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  #1 (permalink)  
Old 07-10-2008, 12:51 PM
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Brake lines with 37 degree AN fittings

I've read several posts on makeing 45 degree flares for brake lines are using the 37 degree fittings instead.

I have a Ridgid 345 45 degree flaring tool and was not sucessful in creating the double flair. The line just slips out. I talked to Ridgid and they say that tool is good for only soft metal in the 3/16 size tubing. I've read about other being sucessful and I might just not have the experieince or know how.

Brake are important so I want to be sucessful in making my unions...

So I'm looking to do everything with the 37 degree flare with AN fittings. Is all I have to do is replace the fittings on my brakes and MC with the cooresponding fittings?

What other major points I need to consider? I plan on using regular steel lines...

thanks for any input...

George

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Old 07-10-2008, 01:17 PM
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37 degree flares are only good for stainless steel lines. Standard soft steel lines will leak with a single flare and you will be just asking for trouble.

If you are having trouble making double flares (I do too) once you have your lines cut to length just run them down to a local brake shop and let them do the flares. At least that way you'll know they've been done right and are safe.
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Old 07-10-2008, 01:26 PM
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Got it....i had the stainless steel...I tried the 45 degree double flair...it didn't work and I've read posts here that say the same...i should have done more research....

I like the brake shop path...it'll be cheaper than buying new SS lines, fittings, and also the tool. My car will be a driver....I gave up on the 'Show Car" approach a long time ago...boy was I naive...

thanks again....

George
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Old 07-10-2008, 01:30 PM
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In the past, I used to run a lot of brake lines and other hard lines for my projects and others. I use a Mastercool flaring tool #71475 . It is not inexpensive ( About $275 ) but it considerably less expensive than having a brake failure. It also does 4 different types of flares



It uses a hand operated hydraulic cylinder to compress the flares. I had surgery a few years back and the hydraulic feature really came in handy for awhile.

I have found that when double flaring

1) always deburr the inside of the tubing
2) always sand the outside of the cut area also
3) ALWAYS use a good sharp cutter.
4) I usually drop a drop or two of BRAKE FLUID ON THE AREA TO BE FLARED ... AS A LUBRICANT.
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Old 07-12-2008, 09:53 AM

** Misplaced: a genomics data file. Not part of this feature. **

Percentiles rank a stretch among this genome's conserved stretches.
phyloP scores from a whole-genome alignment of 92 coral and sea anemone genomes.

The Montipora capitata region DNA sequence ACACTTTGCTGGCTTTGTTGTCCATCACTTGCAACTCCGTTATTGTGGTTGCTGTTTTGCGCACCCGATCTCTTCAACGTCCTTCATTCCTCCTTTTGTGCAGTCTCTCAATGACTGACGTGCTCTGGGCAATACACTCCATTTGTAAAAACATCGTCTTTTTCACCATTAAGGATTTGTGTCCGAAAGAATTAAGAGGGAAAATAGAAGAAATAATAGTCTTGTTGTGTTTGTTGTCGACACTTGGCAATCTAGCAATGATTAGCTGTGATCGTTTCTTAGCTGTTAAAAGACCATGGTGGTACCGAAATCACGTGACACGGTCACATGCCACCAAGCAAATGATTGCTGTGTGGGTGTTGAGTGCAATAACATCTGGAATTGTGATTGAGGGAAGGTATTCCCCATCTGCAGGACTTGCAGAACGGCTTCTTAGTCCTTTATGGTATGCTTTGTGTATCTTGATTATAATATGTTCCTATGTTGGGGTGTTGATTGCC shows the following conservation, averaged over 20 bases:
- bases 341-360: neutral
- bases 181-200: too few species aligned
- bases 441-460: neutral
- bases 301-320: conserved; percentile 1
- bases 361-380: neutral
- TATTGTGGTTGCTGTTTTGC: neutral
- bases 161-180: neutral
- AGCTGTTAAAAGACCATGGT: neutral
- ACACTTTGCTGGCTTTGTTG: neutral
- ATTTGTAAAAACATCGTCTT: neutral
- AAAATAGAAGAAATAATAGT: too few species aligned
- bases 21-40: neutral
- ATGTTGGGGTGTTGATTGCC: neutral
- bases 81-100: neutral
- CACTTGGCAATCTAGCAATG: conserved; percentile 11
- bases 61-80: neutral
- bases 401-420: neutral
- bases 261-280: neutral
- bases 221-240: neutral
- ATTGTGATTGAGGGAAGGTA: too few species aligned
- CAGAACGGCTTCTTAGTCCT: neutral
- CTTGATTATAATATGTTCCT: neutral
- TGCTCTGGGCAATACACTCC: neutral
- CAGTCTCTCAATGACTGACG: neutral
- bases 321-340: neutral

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I've never seen a flare tool that will do double flares on SS tubing, but then again, single flared SS tubing is (allegedly) OK for brake lines. That said, I used 3/16" SS tubing with single flares and standard 45 brake fittings. Will I be OK?

Russ
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Old 07-12-2008, 10:03 AM
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Stainless can not be successfully double flared. Its too hard. The fittings made or stainless brake lines are all 37 degree fittings and the lines are flared to the same 37 degrees. This is about the maximum you can flare stainless and not have it crack.

If you are using standard 45 degree fittings then I would check them all on a regular basis to make sure they're not leaking. If the stainless lines flare too much they will crack eventually.
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Old 07-12-2008, 02:22 PM
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While I really like the tool Deuce showed you, this one will do the job for about half the cost and is really great for the home mechanic. For ~$150 these 2 tools by Rigid plus the Rigid tubing cutter will do anything you need. You do need dedicated benders for each size - this one is a 3/16. So far, 2 complete cars have been done with it and no wear except the cutter blade, my '31 and a friends '32

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Old 07-12-2008, 05:01 PM
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OK....I'm leaning back to the SS and a 37 degree tool. If I go this route....i guess i would need a 37 degree adapters where there is a 45 degree inverse flair to accept the brake line? So i would need these at the proportioning valve and at each braided brake line?

Also...where would I use the steel coil that goes around the lines...by the exhaust?

thanks for any input....

George
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Old 07-13-2008, 07:37 PM
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Quote:
Originally Posted by Centerline
...This is about the maximum you can flare stainless and not have it crack. ...If the stainless lines flare too much they will crack eventually.
Thanks for that! I always wondered why the SS was only 37 and the mild would go 45 with a double flare. I'll be checking my fittings closely.

Russ
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